All right, I’m going to tell you something weird. A lot of the inspiration from my work comes from two places. When I show up to work, it’s either Barry B. that’s showing up or Stars Barber. So the Stars Barber is this flashy guy, over the top, boom-boom-boom. Barry B. is this conservative, mild-mannered guy. So I kind of talk to the client, assess them, and I kind of go from there. If they’re a conservative type of person, not too edgy, probably gonna go with more of a Barry B cut. But if they’re a daring person, want to try something new, definitely a Stars Barber cut, definitely more crazy.
You’ve repeatedly called your work “Contemporary Classic” – explain what that means.
I’ve always called my work “contemporary classic.” I look at my body of work like how Roberto Cabali looks at his collection that’s coming out for the fall. Basically, “contemporary classic” means a lot of hairstyles I do are influenced by hairstyles from the late ‘80s and early ‘90s. We used to look at a lot of the hairstyles and trends, it’s nothing but those hairstyles brought up to date. I take a lot of my influence from that era. I’m 40 now, so back then I was maybe 17 to 20 or something like that, so I take a lot of those hairstyles that I was doing when I was cutting hair in my basement when I was 15 years old, and I just infused it with what’s going on today. That’s how I came up with the term “contemporary classic.”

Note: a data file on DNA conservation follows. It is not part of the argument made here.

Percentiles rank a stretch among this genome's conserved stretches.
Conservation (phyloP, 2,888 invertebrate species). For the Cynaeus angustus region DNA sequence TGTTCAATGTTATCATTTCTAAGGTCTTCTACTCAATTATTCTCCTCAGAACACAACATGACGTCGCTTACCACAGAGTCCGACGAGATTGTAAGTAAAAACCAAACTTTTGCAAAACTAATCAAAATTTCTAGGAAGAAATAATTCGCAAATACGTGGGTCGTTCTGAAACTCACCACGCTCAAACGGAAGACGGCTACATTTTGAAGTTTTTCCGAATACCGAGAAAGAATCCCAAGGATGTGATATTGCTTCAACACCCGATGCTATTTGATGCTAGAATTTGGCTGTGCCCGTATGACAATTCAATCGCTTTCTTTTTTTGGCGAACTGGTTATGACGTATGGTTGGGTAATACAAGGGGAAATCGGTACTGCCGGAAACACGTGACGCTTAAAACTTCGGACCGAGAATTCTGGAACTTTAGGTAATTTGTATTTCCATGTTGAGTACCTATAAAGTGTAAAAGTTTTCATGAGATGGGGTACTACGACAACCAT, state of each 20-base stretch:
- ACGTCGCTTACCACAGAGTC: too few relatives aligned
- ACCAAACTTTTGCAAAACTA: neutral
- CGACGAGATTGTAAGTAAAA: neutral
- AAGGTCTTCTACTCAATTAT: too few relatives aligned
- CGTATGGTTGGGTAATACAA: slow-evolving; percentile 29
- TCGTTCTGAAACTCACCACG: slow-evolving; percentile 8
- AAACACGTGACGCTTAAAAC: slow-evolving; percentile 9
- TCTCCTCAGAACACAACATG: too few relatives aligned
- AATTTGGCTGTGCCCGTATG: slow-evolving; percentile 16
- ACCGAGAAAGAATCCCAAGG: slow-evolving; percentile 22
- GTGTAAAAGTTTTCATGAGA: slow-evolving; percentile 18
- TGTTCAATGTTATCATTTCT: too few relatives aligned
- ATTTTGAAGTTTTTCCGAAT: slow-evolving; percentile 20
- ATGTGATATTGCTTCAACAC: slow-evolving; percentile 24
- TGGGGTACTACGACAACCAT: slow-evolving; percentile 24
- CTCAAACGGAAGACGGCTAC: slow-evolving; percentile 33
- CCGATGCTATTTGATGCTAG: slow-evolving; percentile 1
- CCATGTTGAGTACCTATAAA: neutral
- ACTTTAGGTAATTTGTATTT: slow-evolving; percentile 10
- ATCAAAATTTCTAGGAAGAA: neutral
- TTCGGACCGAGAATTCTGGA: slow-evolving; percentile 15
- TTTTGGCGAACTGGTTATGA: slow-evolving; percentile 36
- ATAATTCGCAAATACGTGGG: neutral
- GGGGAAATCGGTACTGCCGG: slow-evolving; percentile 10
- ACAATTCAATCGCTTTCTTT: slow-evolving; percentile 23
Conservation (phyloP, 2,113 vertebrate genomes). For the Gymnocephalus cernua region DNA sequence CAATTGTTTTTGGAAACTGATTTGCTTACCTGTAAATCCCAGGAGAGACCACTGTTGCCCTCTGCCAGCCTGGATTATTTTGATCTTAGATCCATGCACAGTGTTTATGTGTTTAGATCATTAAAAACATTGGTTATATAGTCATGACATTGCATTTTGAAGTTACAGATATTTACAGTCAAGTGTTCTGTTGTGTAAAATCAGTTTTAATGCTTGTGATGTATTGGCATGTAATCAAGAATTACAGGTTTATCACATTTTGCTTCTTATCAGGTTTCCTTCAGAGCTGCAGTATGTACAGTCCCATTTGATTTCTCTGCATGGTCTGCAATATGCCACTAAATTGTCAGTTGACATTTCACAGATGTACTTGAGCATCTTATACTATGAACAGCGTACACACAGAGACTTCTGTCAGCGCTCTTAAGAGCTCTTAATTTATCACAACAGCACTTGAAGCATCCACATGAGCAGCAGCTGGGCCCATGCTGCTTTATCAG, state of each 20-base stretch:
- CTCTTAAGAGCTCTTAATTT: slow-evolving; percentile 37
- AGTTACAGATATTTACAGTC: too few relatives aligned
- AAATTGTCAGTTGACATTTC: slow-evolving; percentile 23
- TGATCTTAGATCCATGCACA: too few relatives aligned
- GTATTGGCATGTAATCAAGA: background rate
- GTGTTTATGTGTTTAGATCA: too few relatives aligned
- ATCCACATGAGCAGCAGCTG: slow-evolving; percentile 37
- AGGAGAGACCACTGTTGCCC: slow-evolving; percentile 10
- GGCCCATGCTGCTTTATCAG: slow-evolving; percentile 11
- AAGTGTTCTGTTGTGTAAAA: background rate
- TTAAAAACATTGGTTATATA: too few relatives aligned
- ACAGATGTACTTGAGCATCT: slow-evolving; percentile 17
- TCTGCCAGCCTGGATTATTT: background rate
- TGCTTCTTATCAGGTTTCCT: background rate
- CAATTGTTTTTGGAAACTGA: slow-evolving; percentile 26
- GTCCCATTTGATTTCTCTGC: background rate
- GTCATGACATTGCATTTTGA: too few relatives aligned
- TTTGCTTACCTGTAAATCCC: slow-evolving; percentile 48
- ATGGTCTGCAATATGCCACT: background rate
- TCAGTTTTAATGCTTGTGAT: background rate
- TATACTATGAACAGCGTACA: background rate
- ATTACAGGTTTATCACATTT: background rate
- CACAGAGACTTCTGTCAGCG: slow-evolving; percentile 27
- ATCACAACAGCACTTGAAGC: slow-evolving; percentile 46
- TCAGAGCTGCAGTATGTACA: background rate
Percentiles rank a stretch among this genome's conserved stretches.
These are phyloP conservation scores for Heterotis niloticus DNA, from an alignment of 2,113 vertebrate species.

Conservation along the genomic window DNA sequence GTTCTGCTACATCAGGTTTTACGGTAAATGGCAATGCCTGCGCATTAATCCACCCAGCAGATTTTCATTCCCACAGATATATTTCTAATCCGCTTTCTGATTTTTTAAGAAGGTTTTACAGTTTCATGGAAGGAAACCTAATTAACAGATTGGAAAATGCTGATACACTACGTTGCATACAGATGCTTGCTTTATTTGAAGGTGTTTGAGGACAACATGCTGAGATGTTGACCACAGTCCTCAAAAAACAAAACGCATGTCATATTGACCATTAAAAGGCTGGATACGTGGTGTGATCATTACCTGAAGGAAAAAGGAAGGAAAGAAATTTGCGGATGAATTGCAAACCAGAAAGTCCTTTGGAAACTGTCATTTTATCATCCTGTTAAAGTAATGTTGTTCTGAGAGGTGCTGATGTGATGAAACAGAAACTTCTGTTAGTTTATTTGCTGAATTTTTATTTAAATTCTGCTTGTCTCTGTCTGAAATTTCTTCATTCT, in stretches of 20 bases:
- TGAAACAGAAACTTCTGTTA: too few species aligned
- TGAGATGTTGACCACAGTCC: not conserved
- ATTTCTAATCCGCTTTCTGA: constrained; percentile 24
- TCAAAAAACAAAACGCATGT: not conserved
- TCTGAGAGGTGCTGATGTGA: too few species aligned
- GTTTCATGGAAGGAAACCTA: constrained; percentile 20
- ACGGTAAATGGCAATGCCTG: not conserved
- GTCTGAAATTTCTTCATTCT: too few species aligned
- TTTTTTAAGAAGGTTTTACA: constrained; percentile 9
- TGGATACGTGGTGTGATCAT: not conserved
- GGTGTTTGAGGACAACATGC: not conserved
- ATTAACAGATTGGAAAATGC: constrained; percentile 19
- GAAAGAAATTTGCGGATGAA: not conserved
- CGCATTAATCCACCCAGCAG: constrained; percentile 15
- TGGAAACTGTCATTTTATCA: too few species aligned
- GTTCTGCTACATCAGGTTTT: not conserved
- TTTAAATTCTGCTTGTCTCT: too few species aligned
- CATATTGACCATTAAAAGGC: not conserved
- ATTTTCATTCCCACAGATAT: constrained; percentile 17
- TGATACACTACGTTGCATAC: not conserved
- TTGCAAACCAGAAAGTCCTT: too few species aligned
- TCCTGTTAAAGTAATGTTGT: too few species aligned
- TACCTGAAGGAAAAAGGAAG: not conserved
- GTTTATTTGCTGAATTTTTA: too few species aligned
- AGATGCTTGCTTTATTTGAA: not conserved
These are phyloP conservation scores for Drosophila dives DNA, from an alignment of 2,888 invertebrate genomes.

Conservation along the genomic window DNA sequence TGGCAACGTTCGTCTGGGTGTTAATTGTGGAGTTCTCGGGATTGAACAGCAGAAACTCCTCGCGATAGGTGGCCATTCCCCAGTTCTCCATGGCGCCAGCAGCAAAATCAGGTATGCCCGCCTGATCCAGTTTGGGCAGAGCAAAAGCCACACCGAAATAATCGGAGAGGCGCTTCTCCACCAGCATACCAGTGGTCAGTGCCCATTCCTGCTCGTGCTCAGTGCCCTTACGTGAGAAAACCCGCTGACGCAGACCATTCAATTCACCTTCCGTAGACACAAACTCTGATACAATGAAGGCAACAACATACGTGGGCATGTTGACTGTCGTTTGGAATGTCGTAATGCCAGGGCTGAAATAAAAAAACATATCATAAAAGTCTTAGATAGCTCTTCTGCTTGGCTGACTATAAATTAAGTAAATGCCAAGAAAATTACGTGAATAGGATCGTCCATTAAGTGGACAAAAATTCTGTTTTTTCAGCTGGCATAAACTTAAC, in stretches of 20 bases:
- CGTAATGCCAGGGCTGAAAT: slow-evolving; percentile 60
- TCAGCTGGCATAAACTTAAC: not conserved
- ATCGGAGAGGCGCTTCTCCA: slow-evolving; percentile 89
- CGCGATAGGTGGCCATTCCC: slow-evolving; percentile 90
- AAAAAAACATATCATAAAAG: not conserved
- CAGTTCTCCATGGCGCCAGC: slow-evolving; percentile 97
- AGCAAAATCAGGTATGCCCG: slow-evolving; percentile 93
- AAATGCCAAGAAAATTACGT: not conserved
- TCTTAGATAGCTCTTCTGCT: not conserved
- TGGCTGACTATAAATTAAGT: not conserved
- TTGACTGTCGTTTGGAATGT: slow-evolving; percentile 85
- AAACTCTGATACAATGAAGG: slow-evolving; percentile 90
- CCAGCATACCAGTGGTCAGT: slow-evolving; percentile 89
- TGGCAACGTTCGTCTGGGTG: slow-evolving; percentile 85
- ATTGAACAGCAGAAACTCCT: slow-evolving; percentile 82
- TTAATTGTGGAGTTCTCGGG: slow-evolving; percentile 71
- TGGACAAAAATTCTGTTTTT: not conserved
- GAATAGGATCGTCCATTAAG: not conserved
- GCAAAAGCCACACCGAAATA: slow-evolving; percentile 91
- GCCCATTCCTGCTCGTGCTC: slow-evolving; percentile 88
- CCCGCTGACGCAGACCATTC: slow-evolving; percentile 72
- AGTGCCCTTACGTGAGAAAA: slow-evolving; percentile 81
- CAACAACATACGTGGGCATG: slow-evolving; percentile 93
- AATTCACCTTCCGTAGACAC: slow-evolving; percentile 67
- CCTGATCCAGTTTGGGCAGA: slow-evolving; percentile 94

What is your advice for someone who wants to become a celebrity stylist?